The weather is chilly, leaves are falling, and school is back in full swing! This can be a stressful time for students and parents, especially due to the uncertainty of the ongoing pandemic. For many students the majority of their previous school year was spent at home, away from their typical learning environment, teachers, and friends. That is why this year is so important! With all of the challenges that this school year can bring, here are some helpful tips to practice with your children that can make this transition easier for everyone.
Practice wearing masks for an extended period of time
Who wants to wear a mask all day? I’m sure most kids don’t. However, the reality is that students are going to be required to wear masks for the entire school day to help keep themselves and other students safe. Due to many schools offering remote or hybrid learning last year, many students are most likely not used to wearing masks for an extended period of time. Masks can be uncomfortable and can become a distraction. For those reasons it is important to practice wearing masks for long periods of time. Students will become more comfortable wearing masks
The best and safest way to practice this skill with your children is to practice wearing masks at home. Parents, make this a fun experience for them. There is so much you can do!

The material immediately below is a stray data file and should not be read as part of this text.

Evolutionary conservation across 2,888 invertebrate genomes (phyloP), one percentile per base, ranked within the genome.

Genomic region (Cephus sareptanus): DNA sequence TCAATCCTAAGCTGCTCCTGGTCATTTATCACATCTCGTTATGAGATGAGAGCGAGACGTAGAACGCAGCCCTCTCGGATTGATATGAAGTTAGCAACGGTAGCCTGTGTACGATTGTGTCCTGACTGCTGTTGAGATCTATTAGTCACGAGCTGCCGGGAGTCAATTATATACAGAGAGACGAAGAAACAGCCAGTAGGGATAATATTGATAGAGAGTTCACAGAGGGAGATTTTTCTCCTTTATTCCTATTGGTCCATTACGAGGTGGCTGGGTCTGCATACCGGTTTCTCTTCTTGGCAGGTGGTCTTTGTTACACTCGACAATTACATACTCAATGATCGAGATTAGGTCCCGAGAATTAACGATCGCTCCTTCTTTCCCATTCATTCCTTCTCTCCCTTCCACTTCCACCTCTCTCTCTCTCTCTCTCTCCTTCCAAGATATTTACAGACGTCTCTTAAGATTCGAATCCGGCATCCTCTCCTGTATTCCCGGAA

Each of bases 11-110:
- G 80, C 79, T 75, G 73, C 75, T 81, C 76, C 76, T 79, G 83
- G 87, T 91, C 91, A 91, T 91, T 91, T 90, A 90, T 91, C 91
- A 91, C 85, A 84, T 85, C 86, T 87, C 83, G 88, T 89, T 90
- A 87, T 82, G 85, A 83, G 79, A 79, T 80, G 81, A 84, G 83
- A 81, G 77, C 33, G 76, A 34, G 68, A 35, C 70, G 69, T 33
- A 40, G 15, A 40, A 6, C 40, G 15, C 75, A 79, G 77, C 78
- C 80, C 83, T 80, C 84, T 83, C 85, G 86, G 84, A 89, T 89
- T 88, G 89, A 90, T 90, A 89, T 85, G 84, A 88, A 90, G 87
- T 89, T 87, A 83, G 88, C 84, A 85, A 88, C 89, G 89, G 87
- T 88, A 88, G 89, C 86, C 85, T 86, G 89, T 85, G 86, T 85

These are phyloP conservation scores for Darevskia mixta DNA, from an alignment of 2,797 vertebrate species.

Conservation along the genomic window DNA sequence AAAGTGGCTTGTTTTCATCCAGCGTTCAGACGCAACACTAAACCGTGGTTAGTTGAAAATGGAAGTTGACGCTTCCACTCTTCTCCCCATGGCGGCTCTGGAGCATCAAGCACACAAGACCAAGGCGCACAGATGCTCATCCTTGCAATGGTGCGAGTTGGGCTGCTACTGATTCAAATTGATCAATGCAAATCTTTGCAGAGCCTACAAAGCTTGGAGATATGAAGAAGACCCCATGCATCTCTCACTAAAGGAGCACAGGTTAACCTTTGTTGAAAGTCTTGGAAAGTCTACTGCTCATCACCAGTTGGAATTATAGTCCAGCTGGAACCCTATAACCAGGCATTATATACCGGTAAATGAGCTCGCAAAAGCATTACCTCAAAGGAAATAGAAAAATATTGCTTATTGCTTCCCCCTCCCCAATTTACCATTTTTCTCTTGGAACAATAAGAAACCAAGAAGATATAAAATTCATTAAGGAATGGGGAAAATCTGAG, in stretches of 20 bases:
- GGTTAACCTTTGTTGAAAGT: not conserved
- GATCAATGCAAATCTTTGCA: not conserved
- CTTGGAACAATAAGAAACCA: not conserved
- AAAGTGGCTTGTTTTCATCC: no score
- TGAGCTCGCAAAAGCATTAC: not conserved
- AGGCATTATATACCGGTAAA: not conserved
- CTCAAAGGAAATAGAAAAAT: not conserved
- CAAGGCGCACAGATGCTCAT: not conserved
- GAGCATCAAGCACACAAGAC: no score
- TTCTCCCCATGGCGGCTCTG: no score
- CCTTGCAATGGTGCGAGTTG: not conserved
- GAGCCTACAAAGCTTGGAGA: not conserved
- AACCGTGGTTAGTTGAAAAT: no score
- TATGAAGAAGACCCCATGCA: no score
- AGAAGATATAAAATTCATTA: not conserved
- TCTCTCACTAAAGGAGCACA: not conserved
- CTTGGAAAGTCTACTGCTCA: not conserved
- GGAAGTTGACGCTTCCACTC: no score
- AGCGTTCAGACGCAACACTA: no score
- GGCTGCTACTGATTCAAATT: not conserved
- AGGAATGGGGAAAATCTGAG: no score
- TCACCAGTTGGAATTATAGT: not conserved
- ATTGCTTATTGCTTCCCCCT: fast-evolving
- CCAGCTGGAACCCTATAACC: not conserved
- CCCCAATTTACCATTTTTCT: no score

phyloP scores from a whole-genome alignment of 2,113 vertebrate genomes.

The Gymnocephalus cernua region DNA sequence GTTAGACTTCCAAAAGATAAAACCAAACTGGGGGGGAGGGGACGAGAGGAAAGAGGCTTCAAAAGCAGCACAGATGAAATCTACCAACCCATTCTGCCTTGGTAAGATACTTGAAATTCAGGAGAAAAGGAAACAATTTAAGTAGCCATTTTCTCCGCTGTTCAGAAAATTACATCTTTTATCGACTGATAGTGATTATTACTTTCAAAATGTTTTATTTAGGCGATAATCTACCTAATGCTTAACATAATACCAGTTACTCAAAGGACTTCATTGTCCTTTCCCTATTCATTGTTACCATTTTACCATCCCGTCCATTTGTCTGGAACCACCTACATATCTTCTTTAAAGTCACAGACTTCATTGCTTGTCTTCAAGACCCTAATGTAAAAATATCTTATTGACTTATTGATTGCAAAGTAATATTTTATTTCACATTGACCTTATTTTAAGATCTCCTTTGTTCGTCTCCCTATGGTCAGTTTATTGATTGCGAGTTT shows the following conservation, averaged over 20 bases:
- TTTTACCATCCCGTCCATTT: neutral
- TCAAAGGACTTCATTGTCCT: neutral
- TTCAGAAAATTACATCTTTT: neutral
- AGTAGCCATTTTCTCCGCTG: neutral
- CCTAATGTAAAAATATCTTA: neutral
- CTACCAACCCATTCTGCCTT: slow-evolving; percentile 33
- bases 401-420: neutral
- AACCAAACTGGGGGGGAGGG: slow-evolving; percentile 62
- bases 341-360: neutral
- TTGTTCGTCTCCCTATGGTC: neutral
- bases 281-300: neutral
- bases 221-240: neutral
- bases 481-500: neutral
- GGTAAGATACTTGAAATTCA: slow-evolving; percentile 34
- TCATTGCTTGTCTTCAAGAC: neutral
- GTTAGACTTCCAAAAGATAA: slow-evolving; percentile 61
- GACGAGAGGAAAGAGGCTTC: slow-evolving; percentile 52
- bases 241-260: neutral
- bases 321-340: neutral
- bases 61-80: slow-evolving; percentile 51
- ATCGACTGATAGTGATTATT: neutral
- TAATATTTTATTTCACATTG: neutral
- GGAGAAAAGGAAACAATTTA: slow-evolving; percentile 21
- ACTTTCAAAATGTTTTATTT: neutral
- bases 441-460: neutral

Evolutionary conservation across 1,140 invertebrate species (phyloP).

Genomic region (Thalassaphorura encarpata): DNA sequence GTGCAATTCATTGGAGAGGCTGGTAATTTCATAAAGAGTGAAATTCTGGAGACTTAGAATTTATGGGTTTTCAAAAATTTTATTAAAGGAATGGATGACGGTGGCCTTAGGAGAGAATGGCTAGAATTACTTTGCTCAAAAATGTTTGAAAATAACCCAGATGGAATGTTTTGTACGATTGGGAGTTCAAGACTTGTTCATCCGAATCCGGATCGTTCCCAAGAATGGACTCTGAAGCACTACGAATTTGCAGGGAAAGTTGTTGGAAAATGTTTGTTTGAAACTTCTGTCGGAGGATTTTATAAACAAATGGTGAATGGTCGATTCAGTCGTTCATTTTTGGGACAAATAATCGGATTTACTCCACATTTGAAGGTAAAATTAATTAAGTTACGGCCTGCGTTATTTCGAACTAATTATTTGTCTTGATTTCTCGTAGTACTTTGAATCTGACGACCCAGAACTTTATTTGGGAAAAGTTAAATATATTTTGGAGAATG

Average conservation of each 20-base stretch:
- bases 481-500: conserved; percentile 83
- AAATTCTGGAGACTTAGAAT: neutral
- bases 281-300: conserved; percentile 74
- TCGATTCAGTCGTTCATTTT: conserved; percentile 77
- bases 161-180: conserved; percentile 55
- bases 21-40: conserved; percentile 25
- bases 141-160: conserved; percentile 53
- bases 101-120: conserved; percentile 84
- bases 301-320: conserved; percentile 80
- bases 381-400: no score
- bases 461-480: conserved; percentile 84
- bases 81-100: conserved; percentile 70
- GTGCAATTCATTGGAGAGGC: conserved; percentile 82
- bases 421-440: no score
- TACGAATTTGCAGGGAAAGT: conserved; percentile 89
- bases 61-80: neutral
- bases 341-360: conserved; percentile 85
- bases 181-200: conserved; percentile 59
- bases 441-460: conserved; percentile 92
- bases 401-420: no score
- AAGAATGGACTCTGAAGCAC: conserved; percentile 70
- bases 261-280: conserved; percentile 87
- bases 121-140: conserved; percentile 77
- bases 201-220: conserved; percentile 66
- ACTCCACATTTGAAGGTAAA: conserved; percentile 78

- Play a game to see who can wear their mask the longest
- The winner will receive a small but reinforcing prize (such as their choice of dinner or an extra 30 minutes before bedtime)
- Use a timer and set it to a random interval. Once the timer beeps whoever is wearing their mask will receive a prize!
- If everyone is wearing their mask when the timer beeps an even larger prize is given! Keep in mind that the prizes just need to be reinforcing, not anything costly.
- This can be played during a game night, a trip out for ice cream, or to the store, etc.
Learn about proper mask etiquette
As important as it is to be able to wear your masks for extended periods of time, it is just as important to ensure that your masks are being worn correctly. And even more importantly, is that your children understand the importance of wearing their masks appropriately. Here is a fun craft that you can complete with your child to help them learn proper mask etiquette.
- Construction paper
- Crayons or markers
- A mask
- *I used the “Make Your Own Face Activity” found at Target’s dollar spot* but this craft can be done without it
This is a great activity to do as a family or individually. If you are not using the “Make Your Own Face Activity” craft, first have your child draw a life-sized sketch of their head on construction paper. If you are using the Target craft, have your child select which foam head-piece represents them the best and glue it on a piece of construction paper. Then, have your child decorate the face to match their own. Talk about their eye and hair color, the type of hair they have, the length of their hair, etc. Once they are happy with the face they created then it’s time to add the mask. First, have your child add the mask to the face they’ve created to see if they are able to do it correctly. Here are some things to look for: mask covering the nose and mouth, mask going over the chin, mask fitting over both ears, and hair being moved away from the mask. Once they’ve placed their mask on the face they created, give them a score (out of 4) and then give them another chance to see if they can fix any of their mistakes. Finally, go over each step they did correctly, providing praise and work together to rectify any mistakes!